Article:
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Nov 082010
 

“Paul Weller was at his most interesting and rewarding with the Style Council, wasn’t he?”

So wrote a friend of mine on his facebook wall a few weeks back. It’s a statement which would probably have many a Weller fan up in arms; demanding that the entire period that Weller spent flanked by Mick Talbot, D. C. Lee & Steve White was a dark time, and should be erased from memory. This was a time of Red Wedge, of videos containing Paul & Mick all but relaxing the gentleman’s way together while punting, of (would you believe it?) chart-friendly pop.

But, let’s be honest, my mate has a point. This was also the time of Weller embracing soul, of Weller dipping his toe into new genres (Hip-hop! House!), and of chart-friendly pop which still stands up today. ‘Speak Like A Child’ should win the argument alone.

Yes, The Style Council were bang on. As I write this post, I’m reacquainting myself with some of the tracks I’ve just not taken the time to listen to in years: the funk of ‘Fairy Tales’ from ‘The Cost Of Loving’, the minimalist sweep of ‘A Stones Throw Away’ from ‘Our Favourite Shop’, the laid-back jazz of ‘Changing Of The Guard’ from ‘Confessions of a Pop Group’. Throwaway album tracks, or signs of a band that were brimming with ideas? I know where I stand on this.

There were times when the innovation mis-fired (the aforementioned ‘hip-hop’ experiment was less than effective, in my opinion – and as for ‘A Gospel’ from ‘Café Bleu’, the less said, the better). But – I’ll give you three arguments as to why I’d still embrace the entire catalogue:

1) The share of mis-fires is relatively low. Six albums, and only a handful of tunes that I would hold up as being rough around the edges? Not a bad hit rate, that.
2) Weller was tyring – this wasn’t lazy music. More often than not, the mis-fire is purely as a result of creative juices clearly operating at full-tilt. All that was missing was a filter – and this was only a few times.
3) It’s Weller. He earned the right to do whatever the hell he wanted to.

So this final point really hits to the centre of the point that I made on my mate’s facebook wall. Afer careful consideration, the full weight of my argument was: ‘Weller could fart in a jar, and I’d be happy’. I know I am unable to really apply a critical eye to Weller. He’s just good.

The conviction I hold for my ability to enjoy the sound of Weller farting in a jar was put to the test this weekend. It was put to the test by the piss-poor sound system of ‘The World Famous’ Apollo Theatre in New York. I’m not the person to provide a balanced view of the concert. I will say that it was great. Maybe not the heights of the performances he was cranking out around the time of ‘Stanley Road’ – but when Weller kicks off, you just know that there’s not another concert taking place right at that moment where you’d rather be. For a more subjective opinion, I’ll relay the thoughts of a friend who came to the concert with me. Now, I need to put into context that he’s not a Weller fan (I even think that he may have said that Weller was ‘like Phil Collins’ – though I may be doing my mate a disservice my mis-quoting him completely). He came to the concert largely to experience ‘The World Famous’ Apollo Theatre. He loved the show. Genuinely. It’s about as big a positive vote as you can get: a non-Weller fan – someone who stated bemusement at the levels to which people hold Weller aloft with God-like status – liked it. He liked it a lot.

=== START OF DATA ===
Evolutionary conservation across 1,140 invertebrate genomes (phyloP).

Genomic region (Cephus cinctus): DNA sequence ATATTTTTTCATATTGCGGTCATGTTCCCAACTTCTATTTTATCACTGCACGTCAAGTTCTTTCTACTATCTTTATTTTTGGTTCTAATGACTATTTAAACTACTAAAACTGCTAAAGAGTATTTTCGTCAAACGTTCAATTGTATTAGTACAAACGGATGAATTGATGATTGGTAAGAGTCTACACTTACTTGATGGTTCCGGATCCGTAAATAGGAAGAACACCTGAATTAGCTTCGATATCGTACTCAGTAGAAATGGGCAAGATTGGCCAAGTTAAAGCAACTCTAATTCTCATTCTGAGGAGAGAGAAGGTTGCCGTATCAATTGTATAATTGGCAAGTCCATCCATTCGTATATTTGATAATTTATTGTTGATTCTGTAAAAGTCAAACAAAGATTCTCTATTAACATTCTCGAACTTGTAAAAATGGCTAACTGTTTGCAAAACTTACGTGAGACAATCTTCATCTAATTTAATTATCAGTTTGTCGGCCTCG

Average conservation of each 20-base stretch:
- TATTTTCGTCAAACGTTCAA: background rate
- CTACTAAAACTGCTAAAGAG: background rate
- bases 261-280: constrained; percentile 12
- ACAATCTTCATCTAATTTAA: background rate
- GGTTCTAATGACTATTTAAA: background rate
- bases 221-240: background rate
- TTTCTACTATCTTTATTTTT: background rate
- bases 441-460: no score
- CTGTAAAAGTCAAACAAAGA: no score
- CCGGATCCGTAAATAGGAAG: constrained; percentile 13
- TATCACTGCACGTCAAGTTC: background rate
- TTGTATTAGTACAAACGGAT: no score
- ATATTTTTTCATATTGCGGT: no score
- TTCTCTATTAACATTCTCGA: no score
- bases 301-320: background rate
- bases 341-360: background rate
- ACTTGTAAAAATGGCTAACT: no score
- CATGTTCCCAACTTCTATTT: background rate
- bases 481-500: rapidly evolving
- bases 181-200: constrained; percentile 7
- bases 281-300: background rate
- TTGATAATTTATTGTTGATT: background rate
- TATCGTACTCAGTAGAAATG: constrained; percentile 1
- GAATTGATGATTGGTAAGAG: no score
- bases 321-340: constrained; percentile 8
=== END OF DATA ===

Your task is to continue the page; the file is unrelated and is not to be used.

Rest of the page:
With a set spanning his entire career, it was also a great opportunity to weigh up the merits the facebook missive which kicked this post off. We had ‘Pretty Green’ and ‘Start!’ from The Jam, ‘Shout To The Top’ from The Style Council, ‘Into Tomorrow’ from early solo Weller (The Paul Weller Movement, if you will), and ‘Aim High’ kicking off the proceedings from ‘Wake Up The Nation’. We even had a nod to the venue, with Weller knocking out an outstanding rendition of ‘How Sweet It Is’ in honour of Marvin Gaye. It all went down well. Even the lesser-known tracks were well received. But then, a packed audience of Weller enthusiasts are hardly going to be the most challenging to win over. In among all of this, for me there was one clear highlight.

“Paul Weller was at his most interesting and rewarding with the Style Council, wasn’t he?”

Yes. ‘Shout To The Top’ was bloody marvelous.

  5 Responses to “A creative peak?”

  1. […] This post was mentioned on Twitter by James Poole, James Poole. James Poole said: @doc1online a Weller post: http://www.thefreethinkingmovement.com/?p=888. Feel free to share… […]

  2. Nice One Sir! No surprise that I completely agree with your TSC argument. “Probably the best Pop group in the world.”

  3. Like your argument James. DC Lee said TSC allowed Weller to enjoy himself, something he couldn’t do freely with The Jam. As you say, there are still some fans who can’t accept TSC as ‘proper Weller’, it was so much worse in 1983.

    The thing that counts against TSC is the political angle. It came to grate even on those of us who agreed with a lot of what Weller said at the time and would alienate a lot of his hard core. But then maybe that was the point.

    I would say his creative peak spanned both The Jam and TSC, from 1981 to 1985, from Absolute Beginners through Our Favourite Shop. But then I’d also cheat and say Wildwood was another peak. To have been down and out and then come back and blow everyone else away…that took some doing.

  4. The thing about weller is his originality. You can’t pigeonhole him anymore than you can U2 or Coldplay.

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